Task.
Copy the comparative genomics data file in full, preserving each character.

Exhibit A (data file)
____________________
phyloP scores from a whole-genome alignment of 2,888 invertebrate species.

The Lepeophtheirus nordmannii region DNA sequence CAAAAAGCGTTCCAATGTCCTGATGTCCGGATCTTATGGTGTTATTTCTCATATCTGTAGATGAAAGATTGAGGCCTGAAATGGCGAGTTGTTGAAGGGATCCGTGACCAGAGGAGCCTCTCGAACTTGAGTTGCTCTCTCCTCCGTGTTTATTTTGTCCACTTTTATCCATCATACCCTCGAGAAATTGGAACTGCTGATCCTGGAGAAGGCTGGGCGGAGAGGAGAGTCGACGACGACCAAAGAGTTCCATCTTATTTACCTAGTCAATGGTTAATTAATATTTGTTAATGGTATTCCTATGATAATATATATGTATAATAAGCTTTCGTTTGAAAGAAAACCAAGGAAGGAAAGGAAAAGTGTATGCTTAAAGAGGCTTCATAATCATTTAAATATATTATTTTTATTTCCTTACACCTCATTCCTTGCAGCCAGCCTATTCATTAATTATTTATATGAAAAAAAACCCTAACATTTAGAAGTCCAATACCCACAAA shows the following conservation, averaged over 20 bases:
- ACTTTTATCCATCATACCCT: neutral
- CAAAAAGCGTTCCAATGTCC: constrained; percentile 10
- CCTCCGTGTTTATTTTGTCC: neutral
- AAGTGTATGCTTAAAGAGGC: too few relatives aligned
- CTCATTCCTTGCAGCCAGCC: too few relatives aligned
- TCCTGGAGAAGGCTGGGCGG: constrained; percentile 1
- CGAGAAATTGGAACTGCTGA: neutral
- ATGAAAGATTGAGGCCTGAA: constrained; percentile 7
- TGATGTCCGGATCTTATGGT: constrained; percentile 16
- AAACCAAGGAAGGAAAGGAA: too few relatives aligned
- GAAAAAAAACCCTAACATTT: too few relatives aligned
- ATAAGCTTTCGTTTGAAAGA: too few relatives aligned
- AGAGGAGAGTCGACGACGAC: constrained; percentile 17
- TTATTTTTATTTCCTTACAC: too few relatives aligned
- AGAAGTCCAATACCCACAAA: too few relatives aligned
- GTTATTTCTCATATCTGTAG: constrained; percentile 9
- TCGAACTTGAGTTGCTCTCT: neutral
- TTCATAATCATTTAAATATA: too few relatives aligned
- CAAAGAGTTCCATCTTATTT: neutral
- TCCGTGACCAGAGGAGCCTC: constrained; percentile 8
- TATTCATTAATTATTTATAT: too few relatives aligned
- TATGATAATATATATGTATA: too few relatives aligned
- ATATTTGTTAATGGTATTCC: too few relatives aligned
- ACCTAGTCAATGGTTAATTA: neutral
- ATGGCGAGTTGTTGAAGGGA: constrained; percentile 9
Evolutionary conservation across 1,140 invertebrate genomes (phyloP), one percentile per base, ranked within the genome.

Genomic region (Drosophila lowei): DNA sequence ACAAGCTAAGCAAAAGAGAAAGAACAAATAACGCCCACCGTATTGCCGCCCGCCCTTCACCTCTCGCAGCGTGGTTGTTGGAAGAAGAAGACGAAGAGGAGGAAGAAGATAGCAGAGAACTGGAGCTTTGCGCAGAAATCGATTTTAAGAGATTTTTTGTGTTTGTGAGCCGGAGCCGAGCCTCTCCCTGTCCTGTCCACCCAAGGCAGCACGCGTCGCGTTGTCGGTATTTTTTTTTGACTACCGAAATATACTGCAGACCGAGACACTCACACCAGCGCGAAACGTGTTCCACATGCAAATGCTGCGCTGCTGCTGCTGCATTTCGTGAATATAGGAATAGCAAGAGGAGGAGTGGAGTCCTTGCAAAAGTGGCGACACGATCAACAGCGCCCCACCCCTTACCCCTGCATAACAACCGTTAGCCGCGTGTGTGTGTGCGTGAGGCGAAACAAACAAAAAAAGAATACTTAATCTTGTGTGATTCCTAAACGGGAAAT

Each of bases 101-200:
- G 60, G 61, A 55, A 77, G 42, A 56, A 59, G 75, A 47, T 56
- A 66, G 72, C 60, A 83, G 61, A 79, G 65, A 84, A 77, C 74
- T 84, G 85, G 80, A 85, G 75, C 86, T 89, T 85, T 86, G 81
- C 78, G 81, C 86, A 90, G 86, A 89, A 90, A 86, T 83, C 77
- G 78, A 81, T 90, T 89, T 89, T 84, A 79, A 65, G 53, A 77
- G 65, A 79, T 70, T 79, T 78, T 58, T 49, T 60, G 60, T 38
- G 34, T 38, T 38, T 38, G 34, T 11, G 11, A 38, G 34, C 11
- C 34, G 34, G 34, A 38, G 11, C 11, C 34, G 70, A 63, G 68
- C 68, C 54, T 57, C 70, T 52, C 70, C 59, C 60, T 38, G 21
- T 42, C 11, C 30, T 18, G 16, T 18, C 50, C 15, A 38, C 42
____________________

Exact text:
phyloP scores from a whole-genome alignment of 2,888 invertebrate species.

The Lepeophtheirus nordmannii region DNA sequence CAAAAAGCGTTCCAATGTCCTGATGTCCGGATCTTATGGTGTTATTTCTCATATCTGTAGATGAAAGATTGAGGCCTGAAATGGCGAGTTGTTGAAGGGATCCGTGACCAGAGGAGCCTCTCGAACTTGAGTTGCTCTCTCCTCCGTGTTTATTTTGTCCACTTTTATCCATCATACCCTCGAGAAATTGGAACTGCTGATCCTGGAGAAGGCTGGGCGGAGAGGAGAGTCGACGACGACCAAAGAGTTCCATCTTATTTACCTAGTCAATGGTTAATTAATATTTGTTAATGGTATTCCTATGATAATATATATGTATAATAAGCTTTCGTTTGAAAGAAAACCAAGGAAGGAAAGGAAAAGTGTATGCTTAAAGAGGCTTCATAATCATTTAAATATATTATTTTTATTTCCTTACACCTCATTCCTTGCAGCCAGCCTATTCATTAATTATTTATATGAAAAAAAACCCTAACATTTAGAAGTCCAATACCCACAAA shows the following conservation, averaged over 20 bases:
- ACTTTTATCCATCATACCCT: neutral
- CAAAAAGCGTTCCAATGTCC: constrained; percentile 10
- CCTCCGTGTTTATTTTGTCC: neutral
- AAGTGTATGCTTAAAGAGGC: too few relatives aligned
- CTCATTCCTTGCAGCCAGCC: too few relatives aligned
- TCCTGGAGAAGGCTGGGCGG: constrained; percentile 1
- CGAGAAATTGGAACTGCTGA: neutral
- ATGAAAGATTGAGGCCTGAA: constrained; percentile 7
- TGATGTCCGGATCTTATGGT: constrained; percentile 16
- AAACCAAGGAAGGAAAGGAA: too few relatives aligned
- GAAAAAAAACCCTAACATTT: too few relatives aligned
- ATAAGCTTTCGTTTGAAAGA: too few relatives aligned
- AGAGGAGAGTCGACGACGAC: constrained; percentile 17
- TTATTTTTATTTCCTTACAC: too few relatives aligned
- AGAAGTCCAATACCCACAAA: too few relatives aligned
- GTTATTTCTCATATCTGTAG: constrained; percentile 9
- TCGAACTTGAGTTGCTCTCT: neutral
- TTCATAATCATTTAAATATA: too few relatives aligned
- CAAAGAGTTCCATCTTATTT: neutral
- TCCGTGACCAGAGGAGCCTC: constrained; percentile 8
- TATTCATTAATTATTTATAT: too few relatives aligned
- TATGATAATATATATGTATA: too few relatives aligned
- ATATTTGTTAATGGTATTCC: too few relatives aligned
- ACCTAGTCAATGGTTAATTA: neutral
- ATGGCGAGTTGTTGAAGGGA: constrained; percentile 9
Evolutionary conservation across 1,140 invertebrate genomes (phyloP), one percentile per base, ranked within the genome.

Genomic region (Drosophila lowei): DNA sequence ACAAGCTAAGCAAAAGAGAAAGAACAAATAACGCCCACCGTATTGCCGCCCGCCCTTCACCTCTCGCAGCGTGGTTGTTGGAAGAAGAAGACGAAGAGGAGGAAGAAGATAGCAGAGAACTGGAGCTTTGCGCAGAAATCGATTTTAAGAGATTTTTTGTGTTTGTGAGCCGGAGCCGAGCCTCTCCCTGTCCTGTCCACCCAAGGCAGCACGCGTCGCGTTGTCGGTATTTTTTTTTGACTACCGAAATATACTGCAGACCGAGACACTCACACCAGCGCGAAACGTGTTCCACATGCAAATGCTGCGCTGCTGCTGCTGCATTTCGTGAATATAGGAATAGCAAGAGGAGGAGTGGAGTCCTTGCAAAAGTGGCGACACGATCAACAGCGCCCCACCCCTTACCCCTGCATAACAACCGTTAGCCGCGTGTGTGTGTGCGTGAGGCGAAACAAACAAAAAAAGAATACTTAATCTTGTGTGATTCCTAAACGGGAAAT

Each of bases 101-200:
- G 60, G 61, A 55, A 77, G 42, A 56, A 59, G 75, A 47, T 56
- A 66, G 72, C 60, A 83, G 61, A 79, G 65, A 84, A 77, C 74
- T 84, G 85, G 80, A 85, G 75, C 86, T 89, T 85, T 86, G 81
- C 78, G 81, C 86, A 90, G 86, A 89, A 90, A 86, T 83, C 77
- G 78, A 81, T 90, T 89, T 89, T 84, A 79, A 65, G 53, A 77
- G 65, A 79, T 70, T 79, T 78, T 58, T 49, T 60, G 60, T 38
- G 34, T 38, T 38, T 38, G 34, T 11, G 11, A 38, G 34, C 11
- C 34, G 34, G 34, A 38, G 11, C 11, C 34, G 70, A 63, G 68
- C 68, C 54, T 57, C 70, T 52, C 70, C 59, C 60, T 38, G 21
- T 42, C 11, C 30, T 18, G 16, T 18, C 50, C 15, A 38, C 42